The Financial Cliff and its Effects on the Markets
It should come as no surprise that the paralysis in Washington DC will eventually bleed over into the markets requiring investors to start taking more defensive positions. This should keep rates relatively low and the markets weak until there is more clarity offered by our friends on the Potomac.
As if the debt crisis in Europe and a slow economic recovery aren't enough to deal with this year.
Now, investors and businesses are being served another whopping scoop of "who the hell knows?" because of paralysis in Congress over the so-called fiscal cliff.
The going assumption is that lawmakers will wait until after Election Day to deal with the $7 trillion worth of tax hikes and spending cuts set to take effect in January.
Most observers believe Congress at the last minute will postpone them and punt real policy decisions to 2013.
But markets and businesses might not wait to react. In fact, they may start to behave defensively well before the end of the year.
Some experts, like independent economist Allan Sinai of Decision Economics, believe that the stock market, already pressured by Europe, could sell-off without signs of progress on a legislative deal by summer.
Mohamed El-Erian, CEO of investment firm Pimco, predicted in a May 3 Washington Post commentary that global markets "will be looking for signals that our politicians understand the severity of the situation" within weeks or months. "If clear signals are not forthcoming, markets could react early to the looming trouble," he wrote.
Komal Sri-Kumar, chief global strategist at investment firmTCW, believes that "nervousness" will pervade markets starting in August.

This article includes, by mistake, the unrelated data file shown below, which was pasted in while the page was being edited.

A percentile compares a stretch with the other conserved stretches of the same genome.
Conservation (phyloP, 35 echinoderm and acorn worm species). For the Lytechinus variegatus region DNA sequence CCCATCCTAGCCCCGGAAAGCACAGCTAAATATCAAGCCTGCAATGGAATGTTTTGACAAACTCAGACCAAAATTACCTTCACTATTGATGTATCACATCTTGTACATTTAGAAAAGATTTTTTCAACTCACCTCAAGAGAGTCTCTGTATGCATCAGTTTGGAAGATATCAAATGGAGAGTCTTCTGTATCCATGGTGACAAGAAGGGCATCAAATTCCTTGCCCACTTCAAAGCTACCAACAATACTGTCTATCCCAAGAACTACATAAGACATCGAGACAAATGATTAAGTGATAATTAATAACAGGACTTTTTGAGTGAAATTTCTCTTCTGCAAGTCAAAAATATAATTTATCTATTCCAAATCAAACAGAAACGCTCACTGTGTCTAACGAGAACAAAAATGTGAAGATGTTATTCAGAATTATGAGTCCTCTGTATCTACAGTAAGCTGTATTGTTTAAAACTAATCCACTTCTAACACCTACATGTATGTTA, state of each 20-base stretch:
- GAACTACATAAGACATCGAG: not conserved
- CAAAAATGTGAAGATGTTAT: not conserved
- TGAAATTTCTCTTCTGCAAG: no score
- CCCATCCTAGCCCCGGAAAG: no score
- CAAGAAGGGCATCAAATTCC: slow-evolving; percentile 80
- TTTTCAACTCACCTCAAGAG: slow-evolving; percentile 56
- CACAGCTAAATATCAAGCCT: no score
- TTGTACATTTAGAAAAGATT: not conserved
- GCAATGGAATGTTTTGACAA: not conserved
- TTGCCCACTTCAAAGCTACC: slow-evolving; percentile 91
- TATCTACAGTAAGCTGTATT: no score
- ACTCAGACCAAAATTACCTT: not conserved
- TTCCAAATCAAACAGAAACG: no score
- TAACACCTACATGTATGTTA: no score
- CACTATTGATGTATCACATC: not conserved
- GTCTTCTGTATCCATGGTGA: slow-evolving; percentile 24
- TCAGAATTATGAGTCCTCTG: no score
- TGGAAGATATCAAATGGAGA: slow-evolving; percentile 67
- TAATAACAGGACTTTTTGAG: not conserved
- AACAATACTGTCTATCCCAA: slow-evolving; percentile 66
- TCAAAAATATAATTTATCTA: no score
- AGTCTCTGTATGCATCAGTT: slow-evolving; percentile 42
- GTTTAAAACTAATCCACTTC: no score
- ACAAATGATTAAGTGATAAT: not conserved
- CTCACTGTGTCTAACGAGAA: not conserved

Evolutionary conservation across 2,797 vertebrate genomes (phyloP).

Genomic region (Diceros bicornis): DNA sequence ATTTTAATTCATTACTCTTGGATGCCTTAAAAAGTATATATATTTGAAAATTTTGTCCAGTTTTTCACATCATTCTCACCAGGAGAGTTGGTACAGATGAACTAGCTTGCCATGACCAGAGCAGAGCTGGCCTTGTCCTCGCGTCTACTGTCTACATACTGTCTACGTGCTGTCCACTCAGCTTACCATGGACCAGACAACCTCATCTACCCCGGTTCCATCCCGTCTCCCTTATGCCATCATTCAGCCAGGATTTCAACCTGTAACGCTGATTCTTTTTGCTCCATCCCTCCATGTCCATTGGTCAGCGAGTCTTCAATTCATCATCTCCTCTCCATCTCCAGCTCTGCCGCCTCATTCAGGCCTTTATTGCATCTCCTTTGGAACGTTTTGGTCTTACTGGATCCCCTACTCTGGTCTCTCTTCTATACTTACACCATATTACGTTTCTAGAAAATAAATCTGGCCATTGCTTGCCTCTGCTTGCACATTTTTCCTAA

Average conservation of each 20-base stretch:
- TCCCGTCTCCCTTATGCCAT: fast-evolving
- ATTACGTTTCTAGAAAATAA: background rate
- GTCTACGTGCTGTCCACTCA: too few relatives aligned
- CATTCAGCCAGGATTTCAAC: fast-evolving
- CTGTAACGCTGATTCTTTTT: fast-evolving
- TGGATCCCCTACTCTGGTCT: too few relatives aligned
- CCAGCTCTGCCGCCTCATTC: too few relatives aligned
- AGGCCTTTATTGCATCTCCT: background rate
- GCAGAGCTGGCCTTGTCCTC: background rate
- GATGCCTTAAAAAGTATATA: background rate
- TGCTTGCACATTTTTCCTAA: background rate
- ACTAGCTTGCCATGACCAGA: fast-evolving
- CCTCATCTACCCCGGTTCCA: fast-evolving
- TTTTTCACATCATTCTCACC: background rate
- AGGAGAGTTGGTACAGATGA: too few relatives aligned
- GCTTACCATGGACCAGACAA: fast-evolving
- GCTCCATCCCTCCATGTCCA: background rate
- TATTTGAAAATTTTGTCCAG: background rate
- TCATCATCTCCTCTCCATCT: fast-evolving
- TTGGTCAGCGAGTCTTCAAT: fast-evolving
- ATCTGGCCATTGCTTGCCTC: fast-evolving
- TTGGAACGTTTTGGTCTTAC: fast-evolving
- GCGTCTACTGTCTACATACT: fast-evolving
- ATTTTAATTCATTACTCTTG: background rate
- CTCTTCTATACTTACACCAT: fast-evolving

And it will grow over time.
Investors will realize they may not get a clear sense of fiscal policy even after the election, Sri-Kumar said. If Congress looks like it will deliberate -- or dither -- until the end of the year, managers of investment portfolios will worry they won't have time to adjust their positions.
Consequently, Sri-Kumar sees record low rates on Treasuries continuing, as investors seek safety. On the equity side, investors may start to shift money into dividend-paying stocks in the consumer, utilities and health care sectors, he said.
Mari Adam, a certified financial planner in Boca Raton, Fla., is concerned about how investors will respond to the uncertainty.
"You can't even put probabilities on it," Adam said. "Brinksmanship is creating a very toxic environment."
Many people were left feeling that the "country is becoming ungovernable" after last summer's debt ceiling debate, she said. "Those who used to be confident about the country's future are less so because of the self-inflicted wounds in Congress."
Adam also sees many clients -- both seniors who rely on investment income to supplement Social Security and younger investors who should be taking investment risks -- clinging to bonds that yield next to nothing.
"If this is where we're starting, it's not very encouraging," she said.
That's in the market. On the frontlines of the economy, some businesses may also react to the outsized uncertainty about taxes and spending.
Specifically, those that rely on federal government spending, said Joe Minarik, senior vice president of the Committee for Economic Development.
He puts defense contractors in that category, since they would feel the effects of a scheduled 10% cut in defense spending next year.
Other businesses not directly affected by spending cuts may be less worried about the fiscal cliff this year.
Broadly speaking, however, it's very hard for any business to make hiring and investment plans without knowing what's happening with fiscal policy.
"That's a recipe for paralysis in decision making," said IHS Global Insight's chief U.S. economist Nigel Gault, who thinks the effects of fiscal cliff uncertainty will come later in 2012. "The natural response is to be more cautious. It could slow things down."
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